How to Shoot Star Trails

The night sky can be a very interesting thing to photograph, provided that you have the patience to do so. I recently started photographing the night sky even though it has been cloudy for the most part here. A couple of people already asked me how it is done. So I decided to share what I know here. Please note that there is more than one way to do this.

What You Need

  • A camera with manual controls
  • Sturdy tripod
  • Shutter release cable
  • Preferably a fast wide lens
  • Clear sky
  • A lot of time

When and Where

It goes without saying that you need a clear night sky. It is better if it’s moonless night because it’s rather difficult to see stars with moonlight. It also helps a lot if you can move to an area where the light pollution is minimal. If you’re lucky, you might just be able to see the milky way (which is an awesome thing to photograph on its own).


Set-up your camera on the tripod and compose it to your liking. Then switch to manual mode and turn your lens focus ring to infinity (maybe about a hair less than infinity). It’s always good to take a test shot first. Use the highest aperture of your lens (lowest f number), ISO 1600 or above if your camera is good with noise processing, 30 second exposures. It is important that you’re in the continuous mode. Once all the settings are dialed in, plug in your shutter release cable and lock it in the shoot position. Then it’s just a waiting game. If you don’t have a shutter release cable, a cheap solution is to use duct tape to press the camera shutter button. If it sounds stupid, but it works, it’s not stupid. The number of pictures you need depends on how long you want your trails to be. But generally you should shoot for at least more than 30 minutes to get reasonably sized trails. One important thing is that when we shoot landscapes we generally stop down the lens to f/8 or f/11 or so but when you shoot star trails, you need to have your lens wide open because you need to be able to collect as much light as possible. Even though the depth of field is going to be rather small, it is sufficient to contain your entire subject because the stars are so far away. If you have a big foreground, you may have to take several shots with the foreground focused so that you may combine them later in photoshop.

Post Processing

I use Adobe Bridge and Photoshop CS6 for almost all of my work. Import the pictures using Bridge, select them all and open them using Camera RAW. You can do all the global adjustments and sync the settings so that all of your pictures look uniform. When you’re done, do not click on “open images”. That would start opening all of your images in different tabs in Photoshop. Just click “Done” and it’ll save all of the changes you made. Once you’re back in Bridge, select all of your pictures again and go to Tools > Photoshop > Load Files into Photoshop Layers. This is going to take some time depending on how many images you have. All of your images will load into a single photoshop document. Select all of your layers except the bottom one and set the blending mode into “Lighten”.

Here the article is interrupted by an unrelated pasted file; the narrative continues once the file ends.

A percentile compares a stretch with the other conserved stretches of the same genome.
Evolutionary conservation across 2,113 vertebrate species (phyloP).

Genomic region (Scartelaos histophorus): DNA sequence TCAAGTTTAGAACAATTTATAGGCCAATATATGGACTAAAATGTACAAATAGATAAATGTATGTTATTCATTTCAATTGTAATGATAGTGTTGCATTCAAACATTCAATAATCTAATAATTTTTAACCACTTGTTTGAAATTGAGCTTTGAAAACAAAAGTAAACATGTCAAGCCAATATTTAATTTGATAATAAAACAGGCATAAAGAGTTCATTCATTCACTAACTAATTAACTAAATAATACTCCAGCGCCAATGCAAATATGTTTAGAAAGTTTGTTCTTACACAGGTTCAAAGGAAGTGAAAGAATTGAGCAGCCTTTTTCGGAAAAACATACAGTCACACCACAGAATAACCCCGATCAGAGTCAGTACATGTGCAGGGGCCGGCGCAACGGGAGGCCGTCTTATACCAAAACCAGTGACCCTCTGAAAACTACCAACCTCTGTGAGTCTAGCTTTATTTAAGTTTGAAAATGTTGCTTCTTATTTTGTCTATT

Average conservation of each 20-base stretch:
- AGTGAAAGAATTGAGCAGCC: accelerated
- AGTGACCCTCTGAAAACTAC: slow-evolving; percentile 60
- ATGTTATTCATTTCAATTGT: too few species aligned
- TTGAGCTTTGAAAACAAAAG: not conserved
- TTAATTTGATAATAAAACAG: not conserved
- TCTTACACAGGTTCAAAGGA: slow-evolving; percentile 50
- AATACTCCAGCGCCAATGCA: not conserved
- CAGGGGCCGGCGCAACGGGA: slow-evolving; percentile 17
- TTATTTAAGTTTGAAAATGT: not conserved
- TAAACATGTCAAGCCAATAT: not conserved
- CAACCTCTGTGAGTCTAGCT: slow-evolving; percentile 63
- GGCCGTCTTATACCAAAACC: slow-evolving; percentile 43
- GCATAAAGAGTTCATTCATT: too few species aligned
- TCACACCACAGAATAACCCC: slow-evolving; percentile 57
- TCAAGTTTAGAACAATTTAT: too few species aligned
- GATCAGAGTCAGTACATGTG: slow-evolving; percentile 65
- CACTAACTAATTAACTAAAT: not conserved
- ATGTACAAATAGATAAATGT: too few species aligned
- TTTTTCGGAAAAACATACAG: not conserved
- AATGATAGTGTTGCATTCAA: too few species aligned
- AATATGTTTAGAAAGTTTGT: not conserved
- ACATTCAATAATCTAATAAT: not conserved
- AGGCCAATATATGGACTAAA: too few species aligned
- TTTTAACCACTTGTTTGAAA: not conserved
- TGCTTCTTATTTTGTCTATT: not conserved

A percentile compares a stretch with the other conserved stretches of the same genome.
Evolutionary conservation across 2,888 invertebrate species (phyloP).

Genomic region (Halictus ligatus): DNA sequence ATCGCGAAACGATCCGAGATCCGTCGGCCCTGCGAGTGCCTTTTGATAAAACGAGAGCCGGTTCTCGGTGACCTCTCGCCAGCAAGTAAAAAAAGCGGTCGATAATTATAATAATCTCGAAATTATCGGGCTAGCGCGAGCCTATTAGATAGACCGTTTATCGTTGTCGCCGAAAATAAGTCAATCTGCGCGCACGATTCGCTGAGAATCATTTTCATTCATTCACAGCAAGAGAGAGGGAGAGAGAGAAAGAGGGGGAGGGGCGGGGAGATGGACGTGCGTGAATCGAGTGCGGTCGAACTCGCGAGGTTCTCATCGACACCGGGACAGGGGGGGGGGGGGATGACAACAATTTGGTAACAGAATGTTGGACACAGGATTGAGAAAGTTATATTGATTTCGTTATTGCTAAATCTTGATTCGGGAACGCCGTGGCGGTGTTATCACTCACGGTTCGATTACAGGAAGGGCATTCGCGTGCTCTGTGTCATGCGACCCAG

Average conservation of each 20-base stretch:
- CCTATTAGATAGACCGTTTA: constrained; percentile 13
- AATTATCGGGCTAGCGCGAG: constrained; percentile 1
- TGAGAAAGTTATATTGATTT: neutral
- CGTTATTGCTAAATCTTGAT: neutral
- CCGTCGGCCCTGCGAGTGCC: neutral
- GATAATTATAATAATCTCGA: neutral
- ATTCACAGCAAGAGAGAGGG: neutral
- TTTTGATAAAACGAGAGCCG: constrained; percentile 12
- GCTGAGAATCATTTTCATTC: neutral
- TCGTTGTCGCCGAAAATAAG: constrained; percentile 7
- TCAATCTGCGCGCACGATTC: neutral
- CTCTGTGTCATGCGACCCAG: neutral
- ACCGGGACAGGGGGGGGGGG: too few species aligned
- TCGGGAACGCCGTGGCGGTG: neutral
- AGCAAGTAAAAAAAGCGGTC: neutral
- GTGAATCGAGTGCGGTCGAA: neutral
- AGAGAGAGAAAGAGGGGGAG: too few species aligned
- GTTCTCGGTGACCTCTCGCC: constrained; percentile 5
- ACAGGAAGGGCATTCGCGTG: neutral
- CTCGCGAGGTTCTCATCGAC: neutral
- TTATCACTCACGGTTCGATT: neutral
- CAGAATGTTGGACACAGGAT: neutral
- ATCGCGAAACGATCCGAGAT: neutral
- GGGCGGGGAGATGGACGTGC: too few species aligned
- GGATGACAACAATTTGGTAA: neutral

Screenshot 2014-08-05 19.54

Setting the blending mode

You will immediately see the trails when you do this. If you have any unnecessary trails (air plane trails etc.), you can simply use a healing brush to remove them but you need to find the appropriate layer in order to do so. If they are visible, it might be a good idea to change the blending mode of the layers one by one instead of doing all of them at the same time because then you know exactly what layer contains what. This method is going to take a lot of time but like I mentioned before, you need to have the patience to shoot star trails. If your foreground is too light, you can use a layer mask to darken it. Once you’re happy with the result, you can flatten the image and go through your regular work flow. Noise reduction is almost always a must because you’re shooting at very high ISOs.

star trails

Canon Rebel T1i, EF-S 10-22mm f/3.5-5.6 USM, Adobe Bridge, Photoshop CS6, 98 Pictures (my OCD sensors are tingling), 10mm, 30 Seconds, f/3.5, ISO 1600, Taken at Pasikuda (Sri Lanka).

End Notes

It is awesome if you have a full frame DSLR with a very fast wide lens but I shot mine with an entry level crop sensor DSLR and a relatively slow lens. So it’s not impossible. Full frame bodies are better at noise processing than crop bodies. So you can crank up the ISO without worrying too much about noise. 

There are two ways to shoot star trails. One is taking a lot of pictures and combine them later like I described. The other method is to take one long exposure shot. If you want to do that, set your shutter speed to bulb mode and let it go for as long as you want to. But if you do take multiple shots, you basically have everything you need to make a time lapse later. Plus you might be able to capture some milky way shots while you’re at it. I prefer to take multiple shots.

milky way

Milky Way – 4 Pictures stacked, f/3.5, 30 Seconds, ISO 3200, 10mm

This is the first time lapse video I made and I have no experience what-so-ever when it comes to time lapse photography. I basically just used Lightroom to put the images together with no post processing. The reason why I put it here is to show you that it can be done. 

Hope you enjoyed this post and if you have any questions, I’d be happy to answer. Consider sharing this if you liked it. Thank you.